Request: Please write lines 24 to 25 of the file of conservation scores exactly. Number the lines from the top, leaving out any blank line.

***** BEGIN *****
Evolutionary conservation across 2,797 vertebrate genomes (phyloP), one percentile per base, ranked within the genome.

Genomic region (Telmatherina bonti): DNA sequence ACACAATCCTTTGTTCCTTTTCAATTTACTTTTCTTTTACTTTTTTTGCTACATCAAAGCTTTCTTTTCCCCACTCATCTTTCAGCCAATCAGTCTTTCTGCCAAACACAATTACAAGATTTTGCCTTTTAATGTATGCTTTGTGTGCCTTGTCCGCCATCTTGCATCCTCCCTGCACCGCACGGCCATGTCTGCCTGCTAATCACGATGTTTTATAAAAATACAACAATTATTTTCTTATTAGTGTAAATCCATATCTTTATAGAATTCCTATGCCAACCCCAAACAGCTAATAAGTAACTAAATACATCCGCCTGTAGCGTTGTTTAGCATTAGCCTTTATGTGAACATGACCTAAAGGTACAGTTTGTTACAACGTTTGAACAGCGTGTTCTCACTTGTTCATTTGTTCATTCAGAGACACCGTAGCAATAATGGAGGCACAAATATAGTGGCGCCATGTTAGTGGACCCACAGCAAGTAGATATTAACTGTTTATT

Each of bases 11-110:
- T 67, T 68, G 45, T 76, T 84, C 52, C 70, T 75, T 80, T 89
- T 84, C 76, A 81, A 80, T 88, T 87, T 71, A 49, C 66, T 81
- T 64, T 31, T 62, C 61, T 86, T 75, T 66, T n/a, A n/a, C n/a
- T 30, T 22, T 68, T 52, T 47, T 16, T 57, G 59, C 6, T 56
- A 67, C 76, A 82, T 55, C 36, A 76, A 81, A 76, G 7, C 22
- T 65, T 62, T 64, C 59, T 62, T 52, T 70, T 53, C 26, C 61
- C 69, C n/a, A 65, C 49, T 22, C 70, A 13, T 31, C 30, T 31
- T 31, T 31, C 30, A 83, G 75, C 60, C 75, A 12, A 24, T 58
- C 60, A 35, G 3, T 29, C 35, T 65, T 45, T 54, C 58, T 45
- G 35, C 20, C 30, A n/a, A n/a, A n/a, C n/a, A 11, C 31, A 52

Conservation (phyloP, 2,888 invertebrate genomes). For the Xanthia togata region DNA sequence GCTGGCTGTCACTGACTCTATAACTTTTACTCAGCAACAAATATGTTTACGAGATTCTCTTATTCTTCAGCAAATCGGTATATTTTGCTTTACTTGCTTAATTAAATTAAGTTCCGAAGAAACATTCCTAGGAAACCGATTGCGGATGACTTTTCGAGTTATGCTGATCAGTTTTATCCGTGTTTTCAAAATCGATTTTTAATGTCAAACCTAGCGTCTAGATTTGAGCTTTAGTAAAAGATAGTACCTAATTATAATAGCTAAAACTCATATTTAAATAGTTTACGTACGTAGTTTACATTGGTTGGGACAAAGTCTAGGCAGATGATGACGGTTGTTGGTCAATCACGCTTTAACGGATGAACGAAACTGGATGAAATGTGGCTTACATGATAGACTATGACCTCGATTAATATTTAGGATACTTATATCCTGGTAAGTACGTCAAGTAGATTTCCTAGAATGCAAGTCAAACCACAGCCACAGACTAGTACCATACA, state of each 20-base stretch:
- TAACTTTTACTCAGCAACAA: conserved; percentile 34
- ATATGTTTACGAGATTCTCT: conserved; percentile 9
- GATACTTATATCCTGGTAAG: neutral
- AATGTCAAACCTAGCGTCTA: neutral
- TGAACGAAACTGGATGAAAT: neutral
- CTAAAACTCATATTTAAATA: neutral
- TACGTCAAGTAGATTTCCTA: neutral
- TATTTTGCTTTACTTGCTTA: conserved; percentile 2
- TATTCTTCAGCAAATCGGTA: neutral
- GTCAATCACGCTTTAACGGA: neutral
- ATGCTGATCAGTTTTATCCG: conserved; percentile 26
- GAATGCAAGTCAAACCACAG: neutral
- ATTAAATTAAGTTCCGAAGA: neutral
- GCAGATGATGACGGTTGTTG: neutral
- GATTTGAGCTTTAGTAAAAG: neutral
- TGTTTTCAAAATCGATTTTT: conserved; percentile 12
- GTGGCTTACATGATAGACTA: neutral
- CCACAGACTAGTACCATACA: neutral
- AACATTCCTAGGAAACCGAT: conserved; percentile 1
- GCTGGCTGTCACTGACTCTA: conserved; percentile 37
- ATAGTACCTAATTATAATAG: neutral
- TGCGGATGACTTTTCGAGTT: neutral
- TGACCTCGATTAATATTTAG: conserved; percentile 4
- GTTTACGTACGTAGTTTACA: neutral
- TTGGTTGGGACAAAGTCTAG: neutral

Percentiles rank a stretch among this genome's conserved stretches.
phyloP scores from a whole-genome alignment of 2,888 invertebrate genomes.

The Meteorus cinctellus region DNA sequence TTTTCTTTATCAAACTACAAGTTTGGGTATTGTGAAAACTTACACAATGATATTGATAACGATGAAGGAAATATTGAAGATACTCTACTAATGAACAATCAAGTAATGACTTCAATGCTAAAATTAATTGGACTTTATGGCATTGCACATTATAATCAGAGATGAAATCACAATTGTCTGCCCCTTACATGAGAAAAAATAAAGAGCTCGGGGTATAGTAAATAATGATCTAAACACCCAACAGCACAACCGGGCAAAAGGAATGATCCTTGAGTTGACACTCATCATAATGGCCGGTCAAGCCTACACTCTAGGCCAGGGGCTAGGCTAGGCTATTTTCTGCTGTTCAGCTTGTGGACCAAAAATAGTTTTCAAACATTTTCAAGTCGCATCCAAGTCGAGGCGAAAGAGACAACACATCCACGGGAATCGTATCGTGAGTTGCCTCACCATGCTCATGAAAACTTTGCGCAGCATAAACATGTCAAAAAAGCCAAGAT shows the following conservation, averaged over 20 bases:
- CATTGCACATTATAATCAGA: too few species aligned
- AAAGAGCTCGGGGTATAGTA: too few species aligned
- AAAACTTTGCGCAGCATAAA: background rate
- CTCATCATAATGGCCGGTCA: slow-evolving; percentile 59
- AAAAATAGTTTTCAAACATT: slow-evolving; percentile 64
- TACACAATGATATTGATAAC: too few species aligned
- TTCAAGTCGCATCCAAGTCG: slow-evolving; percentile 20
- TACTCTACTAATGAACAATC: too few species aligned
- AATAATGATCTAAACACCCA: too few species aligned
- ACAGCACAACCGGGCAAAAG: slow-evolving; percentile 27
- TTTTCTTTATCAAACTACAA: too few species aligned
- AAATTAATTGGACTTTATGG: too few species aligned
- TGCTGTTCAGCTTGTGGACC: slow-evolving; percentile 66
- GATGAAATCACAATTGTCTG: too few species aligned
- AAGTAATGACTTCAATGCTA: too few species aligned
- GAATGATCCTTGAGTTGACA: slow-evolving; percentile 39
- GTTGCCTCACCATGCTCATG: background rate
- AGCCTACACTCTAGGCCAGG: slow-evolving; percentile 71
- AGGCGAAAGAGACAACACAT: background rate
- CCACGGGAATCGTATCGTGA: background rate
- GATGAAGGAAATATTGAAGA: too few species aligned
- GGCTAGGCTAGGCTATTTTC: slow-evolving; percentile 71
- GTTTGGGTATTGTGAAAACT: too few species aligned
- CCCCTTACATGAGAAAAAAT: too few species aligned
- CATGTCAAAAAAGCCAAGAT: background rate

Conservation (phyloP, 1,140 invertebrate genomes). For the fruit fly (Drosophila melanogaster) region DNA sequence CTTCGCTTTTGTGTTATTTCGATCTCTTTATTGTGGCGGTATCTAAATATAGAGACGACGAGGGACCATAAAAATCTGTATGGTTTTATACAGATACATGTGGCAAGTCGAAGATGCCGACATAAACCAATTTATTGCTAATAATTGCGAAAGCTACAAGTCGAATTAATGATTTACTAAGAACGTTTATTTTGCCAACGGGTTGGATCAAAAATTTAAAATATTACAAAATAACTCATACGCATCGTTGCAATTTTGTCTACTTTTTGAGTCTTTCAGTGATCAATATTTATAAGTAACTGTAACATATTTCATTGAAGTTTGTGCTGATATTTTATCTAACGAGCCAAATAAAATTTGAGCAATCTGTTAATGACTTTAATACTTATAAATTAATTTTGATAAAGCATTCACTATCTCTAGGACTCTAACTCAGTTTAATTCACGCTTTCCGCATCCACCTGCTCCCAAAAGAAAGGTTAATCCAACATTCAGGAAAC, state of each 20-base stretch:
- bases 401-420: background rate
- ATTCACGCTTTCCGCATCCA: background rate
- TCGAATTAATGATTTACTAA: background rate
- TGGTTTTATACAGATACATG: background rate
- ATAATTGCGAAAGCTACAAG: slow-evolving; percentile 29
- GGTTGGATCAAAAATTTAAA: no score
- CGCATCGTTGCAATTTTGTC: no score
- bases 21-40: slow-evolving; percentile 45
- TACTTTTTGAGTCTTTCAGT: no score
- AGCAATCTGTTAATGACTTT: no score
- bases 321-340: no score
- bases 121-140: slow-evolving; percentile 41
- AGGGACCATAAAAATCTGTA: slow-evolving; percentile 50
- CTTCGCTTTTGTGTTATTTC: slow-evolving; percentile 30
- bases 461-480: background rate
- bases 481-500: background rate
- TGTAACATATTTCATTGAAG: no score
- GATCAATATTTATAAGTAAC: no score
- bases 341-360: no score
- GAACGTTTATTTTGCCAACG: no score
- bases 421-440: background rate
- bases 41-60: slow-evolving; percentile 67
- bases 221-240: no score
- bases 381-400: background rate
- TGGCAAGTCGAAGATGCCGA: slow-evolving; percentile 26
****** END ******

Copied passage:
- GTCAATCACGCTTTAACGGA: neutral
- ATGCTGATCAGTTTTATCCG: conserved; percentile 26